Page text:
C-reactive protein (CRP) is a classical acute phase protein with a molecular weight of 104160u (105000) Daltons. It is a subunit of five structurally identical unglycosylated polypeptide subunits. It consists of 187 amino acids. It is a circularly symmetric pentahedron under electron microscope. It is insoluble in water and crystallized in rhombohedron. It may be precipitated by sodium sulfate. It is not heat-resistant (66C30min is destroyed) and its electrophoretic mobility is normal in β and N proteins.

Basic Information

Specialist classification: growth and development check classification: immunological examination

Applicable gender: whether men and women apply fasting: not fasting

Tips: High doses of aspirin reduce the CRP concentration in patients with CHD. Avoid taking this drug before doing the test. Normal value

Adults and children 0.068~8.2mg/L, median 0.58mg/L;

Neonatal or cord blood ≤0.6mg/L;

Infants ≤1.6mg/L from day 4 to month 1 after birth;

Women ≤ 47 mg / L during childbirth.

Clinical significance

1. Differential diagnosis of bacterial and viral infections:

Elevated GRP is positively correlated with the degree of infection. When the virus is infected, the serum concentration of CRP in most viral infections does not change much or remains essentially unchanged.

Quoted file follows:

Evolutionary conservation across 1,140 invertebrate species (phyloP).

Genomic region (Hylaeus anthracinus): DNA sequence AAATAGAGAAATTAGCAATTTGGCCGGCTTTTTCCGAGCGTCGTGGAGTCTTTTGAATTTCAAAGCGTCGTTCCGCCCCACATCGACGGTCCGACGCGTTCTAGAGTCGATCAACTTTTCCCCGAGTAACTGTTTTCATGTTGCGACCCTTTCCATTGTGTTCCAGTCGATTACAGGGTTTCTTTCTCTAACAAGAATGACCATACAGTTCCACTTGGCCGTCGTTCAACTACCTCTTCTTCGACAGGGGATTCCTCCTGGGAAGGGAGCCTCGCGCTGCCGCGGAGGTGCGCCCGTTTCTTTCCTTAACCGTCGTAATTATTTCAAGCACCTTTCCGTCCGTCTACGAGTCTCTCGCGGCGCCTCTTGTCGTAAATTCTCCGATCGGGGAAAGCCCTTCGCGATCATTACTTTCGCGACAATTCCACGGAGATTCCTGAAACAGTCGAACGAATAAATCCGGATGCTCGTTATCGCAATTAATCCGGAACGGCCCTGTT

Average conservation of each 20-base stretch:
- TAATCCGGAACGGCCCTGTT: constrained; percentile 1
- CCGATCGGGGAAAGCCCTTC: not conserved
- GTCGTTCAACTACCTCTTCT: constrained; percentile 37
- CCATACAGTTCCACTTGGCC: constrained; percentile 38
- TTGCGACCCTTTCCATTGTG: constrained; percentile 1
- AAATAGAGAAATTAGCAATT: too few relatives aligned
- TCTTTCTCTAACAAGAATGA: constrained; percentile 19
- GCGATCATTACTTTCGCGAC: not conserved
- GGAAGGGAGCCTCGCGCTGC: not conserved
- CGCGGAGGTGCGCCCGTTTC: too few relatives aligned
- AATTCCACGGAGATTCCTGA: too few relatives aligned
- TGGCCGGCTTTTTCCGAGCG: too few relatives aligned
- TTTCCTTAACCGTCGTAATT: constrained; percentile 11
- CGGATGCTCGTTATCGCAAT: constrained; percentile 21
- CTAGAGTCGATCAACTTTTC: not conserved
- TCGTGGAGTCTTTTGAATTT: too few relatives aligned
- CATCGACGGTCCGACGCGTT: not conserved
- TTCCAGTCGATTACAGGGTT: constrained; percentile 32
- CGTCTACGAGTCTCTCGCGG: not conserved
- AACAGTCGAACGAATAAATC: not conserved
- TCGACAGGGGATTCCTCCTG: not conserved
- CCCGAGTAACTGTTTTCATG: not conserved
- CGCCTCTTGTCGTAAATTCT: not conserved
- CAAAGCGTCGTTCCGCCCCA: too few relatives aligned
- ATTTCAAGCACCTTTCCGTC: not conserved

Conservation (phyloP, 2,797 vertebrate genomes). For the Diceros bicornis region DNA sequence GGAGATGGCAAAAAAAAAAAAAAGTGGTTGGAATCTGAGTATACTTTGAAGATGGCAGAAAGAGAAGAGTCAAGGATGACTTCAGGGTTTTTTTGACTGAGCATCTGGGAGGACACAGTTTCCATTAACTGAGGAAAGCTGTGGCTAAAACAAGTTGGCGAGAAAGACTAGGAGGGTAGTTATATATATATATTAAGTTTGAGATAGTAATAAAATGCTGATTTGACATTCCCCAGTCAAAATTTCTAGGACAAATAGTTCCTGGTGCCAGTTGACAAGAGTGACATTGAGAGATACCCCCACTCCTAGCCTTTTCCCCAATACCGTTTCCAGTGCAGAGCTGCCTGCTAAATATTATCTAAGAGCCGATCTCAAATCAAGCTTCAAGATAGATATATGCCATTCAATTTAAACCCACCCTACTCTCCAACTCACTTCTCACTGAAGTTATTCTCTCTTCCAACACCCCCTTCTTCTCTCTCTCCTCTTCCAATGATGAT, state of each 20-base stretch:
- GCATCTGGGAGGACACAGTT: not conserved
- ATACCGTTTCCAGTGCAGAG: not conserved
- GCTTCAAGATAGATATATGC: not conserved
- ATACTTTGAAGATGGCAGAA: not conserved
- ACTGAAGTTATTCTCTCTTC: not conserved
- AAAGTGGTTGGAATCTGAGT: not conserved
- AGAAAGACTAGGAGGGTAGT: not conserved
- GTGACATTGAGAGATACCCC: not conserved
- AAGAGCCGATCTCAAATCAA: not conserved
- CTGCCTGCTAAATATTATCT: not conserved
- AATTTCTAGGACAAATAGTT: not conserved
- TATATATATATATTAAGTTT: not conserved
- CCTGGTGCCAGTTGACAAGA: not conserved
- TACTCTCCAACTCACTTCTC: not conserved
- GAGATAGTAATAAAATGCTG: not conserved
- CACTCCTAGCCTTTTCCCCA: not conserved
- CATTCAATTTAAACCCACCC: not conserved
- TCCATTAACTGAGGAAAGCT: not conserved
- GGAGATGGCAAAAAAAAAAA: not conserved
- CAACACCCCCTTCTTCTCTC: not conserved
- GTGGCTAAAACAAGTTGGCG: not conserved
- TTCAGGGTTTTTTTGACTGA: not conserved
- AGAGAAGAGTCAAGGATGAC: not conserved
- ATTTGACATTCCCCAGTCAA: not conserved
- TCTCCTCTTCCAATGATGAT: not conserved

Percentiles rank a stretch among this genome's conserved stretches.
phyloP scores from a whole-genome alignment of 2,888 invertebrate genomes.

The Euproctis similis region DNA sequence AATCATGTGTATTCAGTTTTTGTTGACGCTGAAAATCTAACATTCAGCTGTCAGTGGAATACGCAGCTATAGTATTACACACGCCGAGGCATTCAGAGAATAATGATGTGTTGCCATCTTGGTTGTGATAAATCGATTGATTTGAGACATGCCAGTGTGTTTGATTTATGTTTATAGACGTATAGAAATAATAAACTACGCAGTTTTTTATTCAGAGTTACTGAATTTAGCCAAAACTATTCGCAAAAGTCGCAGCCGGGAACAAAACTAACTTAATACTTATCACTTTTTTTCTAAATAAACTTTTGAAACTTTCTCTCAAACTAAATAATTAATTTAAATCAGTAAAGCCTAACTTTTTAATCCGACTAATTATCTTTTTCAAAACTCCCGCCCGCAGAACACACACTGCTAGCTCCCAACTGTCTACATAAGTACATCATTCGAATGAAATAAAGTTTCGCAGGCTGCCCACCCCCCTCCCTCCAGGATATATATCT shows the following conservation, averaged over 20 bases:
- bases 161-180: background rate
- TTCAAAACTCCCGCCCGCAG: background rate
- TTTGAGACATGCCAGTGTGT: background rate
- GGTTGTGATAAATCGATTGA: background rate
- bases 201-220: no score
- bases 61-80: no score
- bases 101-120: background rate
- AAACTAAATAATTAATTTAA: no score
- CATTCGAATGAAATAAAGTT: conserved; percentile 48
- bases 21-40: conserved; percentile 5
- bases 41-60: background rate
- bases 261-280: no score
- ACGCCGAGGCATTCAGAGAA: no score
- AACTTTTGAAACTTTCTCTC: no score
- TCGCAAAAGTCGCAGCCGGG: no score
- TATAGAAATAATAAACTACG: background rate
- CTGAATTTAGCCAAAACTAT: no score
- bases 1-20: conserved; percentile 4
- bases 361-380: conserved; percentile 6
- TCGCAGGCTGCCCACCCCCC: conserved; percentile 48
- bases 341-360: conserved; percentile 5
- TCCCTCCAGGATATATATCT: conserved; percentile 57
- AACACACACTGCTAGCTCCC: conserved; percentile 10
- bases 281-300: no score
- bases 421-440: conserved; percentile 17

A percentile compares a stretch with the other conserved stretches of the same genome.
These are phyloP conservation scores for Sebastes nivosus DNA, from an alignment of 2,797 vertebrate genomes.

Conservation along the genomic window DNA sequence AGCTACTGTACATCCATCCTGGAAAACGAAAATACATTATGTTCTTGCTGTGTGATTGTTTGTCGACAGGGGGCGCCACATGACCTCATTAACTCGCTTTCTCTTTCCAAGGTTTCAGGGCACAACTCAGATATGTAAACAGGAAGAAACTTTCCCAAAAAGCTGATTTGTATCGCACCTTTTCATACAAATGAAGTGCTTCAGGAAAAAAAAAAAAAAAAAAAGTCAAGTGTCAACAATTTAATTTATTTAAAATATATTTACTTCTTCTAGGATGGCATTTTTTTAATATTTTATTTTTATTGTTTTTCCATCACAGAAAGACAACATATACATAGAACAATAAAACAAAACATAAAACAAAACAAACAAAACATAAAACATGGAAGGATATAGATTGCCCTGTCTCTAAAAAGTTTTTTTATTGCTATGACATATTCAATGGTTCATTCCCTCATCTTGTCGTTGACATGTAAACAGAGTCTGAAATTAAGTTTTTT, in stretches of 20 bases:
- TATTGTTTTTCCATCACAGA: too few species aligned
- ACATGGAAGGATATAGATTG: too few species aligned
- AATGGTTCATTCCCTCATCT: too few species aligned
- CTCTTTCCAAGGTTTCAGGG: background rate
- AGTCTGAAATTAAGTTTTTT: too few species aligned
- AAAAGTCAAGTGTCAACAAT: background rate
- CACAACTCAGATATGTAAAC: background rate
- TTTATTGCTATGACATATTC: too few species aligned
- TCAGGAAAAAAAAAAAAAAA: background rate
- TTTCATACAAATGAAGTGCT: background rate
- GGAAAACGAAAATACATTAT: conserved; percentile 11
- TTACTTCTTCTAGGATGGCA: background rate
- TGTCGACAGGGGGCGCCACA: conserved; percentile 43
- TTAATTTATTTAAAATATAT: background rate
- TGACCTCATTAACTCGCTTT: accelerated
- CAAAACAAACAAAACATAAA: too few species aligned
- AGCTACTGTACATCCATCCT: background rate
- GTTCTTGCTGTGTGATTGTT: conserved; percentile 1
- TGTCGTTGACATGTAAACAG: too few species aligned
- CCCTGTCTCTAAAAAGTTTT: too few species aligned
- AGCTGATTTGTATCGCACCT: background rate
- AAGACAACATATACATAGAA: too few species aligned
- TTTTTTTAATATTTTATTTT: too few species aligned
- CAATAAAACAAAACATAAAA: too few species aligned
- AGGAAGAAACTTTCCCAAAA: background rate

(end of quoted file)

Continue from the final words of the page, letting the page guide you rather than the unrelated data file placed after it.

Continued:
2. CRP and cardiovascular disease:

CRP is reported to be elevated during acute ischemia and myocardial infarction. CRP can predict the onset of ischemia in patients with unstable angina, the infarction of patients with angina pectoris, and the death of coronary artery in smokers. Even CRP can be used as a precursor to future myocardial infarction (MI) or stroke in healthy people.

3. CRP and gynecological diseases:

CRP measurement also contributes to the study of concurrent infection in gynecological patients. For pregnant women with amnion rupture and chorioamnion, CRP measurement has the most accurate and early predictive effect.


1. High doses of aspirin reduce CRP concentration in patients with CHD.

2. The concentration of CRP is positively correlated with the degree of coronary artery stenosis.

Inspection process

Complement binding assay.

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Adverse reactions and risks

There are no related complications and hazards.